The Next Level

VIA is now jumping into the quad core business.  Just as Intel took two Core 2 Duo processors and mounted them on a single substrate, VIA is doing much the same.  The VIA Nano utilizes the V4-Bus, which is a close derivative of the Intel GTL+ bus used for the Pentium 4 and Core 2 series of parts.  As such, it is designed to be a shared bus between different processors.  This is the way that the CPU cores communicate with each other, and retain cache coherency.

Two Nano X2 dies are mounted on a substrate and connected to the now improved and speedier 1333 MHz V4-Bus.  Unlike the Intel Core 2 Quad, each individual Nano core has to utilize the bus to communicate.  The Core 2 Duo chips were fully integrated with a shared L2 cache that did not need to utilize the GTL+ bus for communication, but the Core 2 Quad parts did in fact need the bus to talk to the other die on the substrate.

These Nano X4 parts are still based on TSMC’s 40 nm process, so TDPs have not significantly improved since they were introduced this year.  This is somewhat problematic for VIA, as they are forced to reduce the clockspeed on their parts to be able to reach the lower TDPs that they are aiming for.  Instead of running at 1.8 GHz, we will see these introduced at a top speed of 1.2 GHz.  It will still be around a 25 watt TDP for such a product, but single threaded performance will of course suffer against the 1.8 GHz Nano X2 products as well as the AMD Brazos platform.  Once we start getting into heavily multi-threaded content, then the Nano quad will really take off as compared to the competition.

VIA is also introducing some basic turbo mode type functionality, but details are sparse so far.  We can assume that they will overclock one of the dies when there are few threads at play, or the CPUs are lightly loaded.  This will have to be a combination of BIOS and software driver advances to implement this, but we are still in the dark about how this will happen.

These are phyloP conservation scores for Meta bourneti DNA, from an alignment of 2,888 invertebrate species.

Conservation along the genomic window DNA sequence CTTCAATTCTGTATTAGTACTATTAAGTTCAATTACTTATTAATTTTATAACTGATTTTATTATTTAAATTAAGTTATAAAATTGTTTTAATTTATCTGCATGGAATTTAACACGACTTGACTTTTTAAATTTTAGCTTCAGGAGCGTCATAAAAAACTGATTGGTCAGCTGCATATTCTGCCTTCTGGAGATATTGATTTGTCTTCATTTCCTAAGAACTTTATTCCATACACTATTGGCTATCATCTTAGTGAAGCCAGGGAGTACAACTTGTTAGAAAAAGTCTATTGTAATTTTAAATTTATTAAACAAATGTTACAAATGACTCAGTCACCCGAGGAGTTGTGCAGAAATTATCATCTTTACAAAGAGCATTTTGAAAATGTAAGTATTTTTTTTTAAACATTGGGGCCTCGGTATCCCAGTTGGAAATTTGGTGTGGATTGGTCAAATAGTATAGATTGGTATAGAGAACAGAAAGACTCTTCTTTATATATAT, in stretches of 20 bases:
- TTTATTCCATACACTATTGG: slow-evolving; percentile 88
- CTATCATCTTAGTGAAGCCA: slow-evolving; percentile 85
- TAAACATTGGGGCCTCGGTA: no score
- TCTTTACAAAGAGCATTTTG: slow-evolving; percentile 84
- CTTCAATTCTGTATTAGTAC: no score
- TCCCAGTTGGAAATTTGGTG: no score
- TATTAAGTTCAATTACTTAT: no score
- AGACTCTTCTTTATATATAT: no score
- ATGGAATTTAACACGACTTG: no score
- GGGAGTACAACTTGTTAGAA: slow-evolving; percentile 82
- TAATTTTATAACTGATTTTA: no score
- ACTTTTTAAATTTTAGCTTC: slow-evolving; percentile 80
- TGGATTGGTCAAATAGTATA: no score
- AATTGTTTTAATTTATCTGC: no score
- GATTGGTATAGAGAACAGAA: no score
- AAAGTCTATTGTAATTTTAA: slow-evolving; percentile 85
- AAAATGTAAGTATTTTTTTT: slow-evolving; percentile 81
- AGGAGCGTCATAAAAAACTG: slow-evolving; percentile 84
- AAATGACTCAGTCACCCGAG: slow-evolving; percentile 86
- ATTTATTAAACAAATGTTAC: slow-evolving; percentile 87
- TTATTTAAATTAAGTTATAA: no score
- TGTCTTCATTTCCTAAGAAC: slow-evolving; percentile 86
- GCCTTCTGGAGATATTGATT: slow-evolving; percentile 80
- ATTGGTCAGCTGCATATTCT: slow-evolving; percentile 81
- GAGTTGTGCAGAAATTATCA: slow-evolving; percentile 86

VIA is aiming for the low end desktop and server market with these quad core parts.  Even with tablets and handhelds flourishing, there is still a great need for a fully functional desktop unit.  Media centers, basic workstations, and many of the primary functions in which we use our computers with will continue even with the addition of even more advanced handheld and tablet products.  I am sure most of us will continue to use our desktops as our primary window to the digital world.  Blade type servers which require high compute density without sacrificing thermals or power consumption will also likely welcome these new quad core parts from VIA.

Many have been trumpeting the death of VIA for a long, long time.  But so far this scrapper of a company just keeps moving along.  The addition of a quad core Nano is making sure that VIA stays relevant in a world that is increasingly concentrating on low power, high performance computing.  These chips should compete well against the current stable of low power x86 processors, and we can bet that VIA is planning a new generation of parts once TSMC’s 28 nm process ramps up.  But for now the top of the stack for VIA will be the quad core Nano.

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